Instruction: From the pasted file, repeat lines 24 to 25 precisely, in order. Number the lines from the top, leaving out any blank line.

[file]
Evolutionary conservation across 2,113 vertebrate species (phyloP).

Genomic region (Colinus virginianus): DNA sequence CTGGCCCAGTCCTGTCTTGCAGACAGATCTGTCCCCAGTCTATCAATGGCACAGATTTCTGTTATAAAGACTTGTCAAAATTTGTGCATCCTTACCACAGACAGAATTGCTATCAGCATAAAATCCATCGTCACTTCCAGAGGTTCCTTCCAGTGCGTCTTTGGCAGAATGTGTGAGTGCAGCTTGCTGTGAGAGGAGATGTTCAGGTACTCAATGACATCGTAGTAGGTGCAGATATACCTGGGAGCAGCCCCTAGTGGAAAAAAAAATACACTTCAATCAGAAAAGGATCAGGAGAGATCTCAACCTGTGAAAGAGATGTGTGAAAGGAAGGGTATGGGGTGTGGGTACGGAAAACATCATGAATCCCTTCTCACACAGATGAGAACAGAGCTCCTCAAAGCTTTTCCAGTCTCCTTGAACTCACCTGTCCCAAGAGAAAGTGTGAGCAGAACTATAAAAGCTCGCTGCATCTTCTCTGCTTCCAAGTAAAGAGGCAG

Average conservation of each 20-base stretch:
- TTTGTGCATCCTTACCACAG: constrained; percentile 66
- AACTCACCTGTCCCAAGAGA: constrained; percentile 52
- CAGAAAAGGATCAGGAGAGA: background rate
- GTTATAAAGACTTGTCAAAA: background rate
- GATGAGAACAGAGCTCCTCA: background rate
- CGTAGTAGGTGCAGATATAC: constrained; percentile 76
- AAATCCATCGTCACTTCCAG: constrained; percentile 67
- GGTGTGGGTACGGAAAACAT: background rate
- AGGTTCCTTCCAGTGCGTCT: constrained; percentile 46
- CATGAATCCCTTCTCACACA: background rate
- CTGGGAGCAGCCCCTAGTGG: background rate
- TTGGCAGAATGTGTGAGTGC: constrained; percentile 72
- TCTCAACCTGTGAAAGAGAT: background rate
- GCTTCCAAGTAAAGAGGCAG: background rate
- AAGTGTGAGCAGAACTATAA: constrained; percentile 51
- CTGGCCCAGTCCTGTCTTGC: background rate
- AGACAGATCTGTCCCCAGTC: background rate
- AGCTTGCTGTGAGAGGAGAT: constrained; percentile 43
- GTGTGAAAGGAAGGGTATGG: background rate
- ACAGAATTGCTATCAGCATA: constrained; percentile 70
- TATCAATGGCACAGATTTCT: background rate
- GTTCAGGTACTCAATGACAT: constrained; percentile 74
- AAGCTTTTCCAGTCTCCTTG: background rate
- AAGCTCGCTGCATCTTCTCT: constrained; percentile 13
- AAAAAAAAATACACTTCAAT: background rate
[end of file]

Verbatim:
- TATCAATGGCACAGATTTCT: background rate
- GTTCAGGTACTCAATGACAT: constrained; percentile 74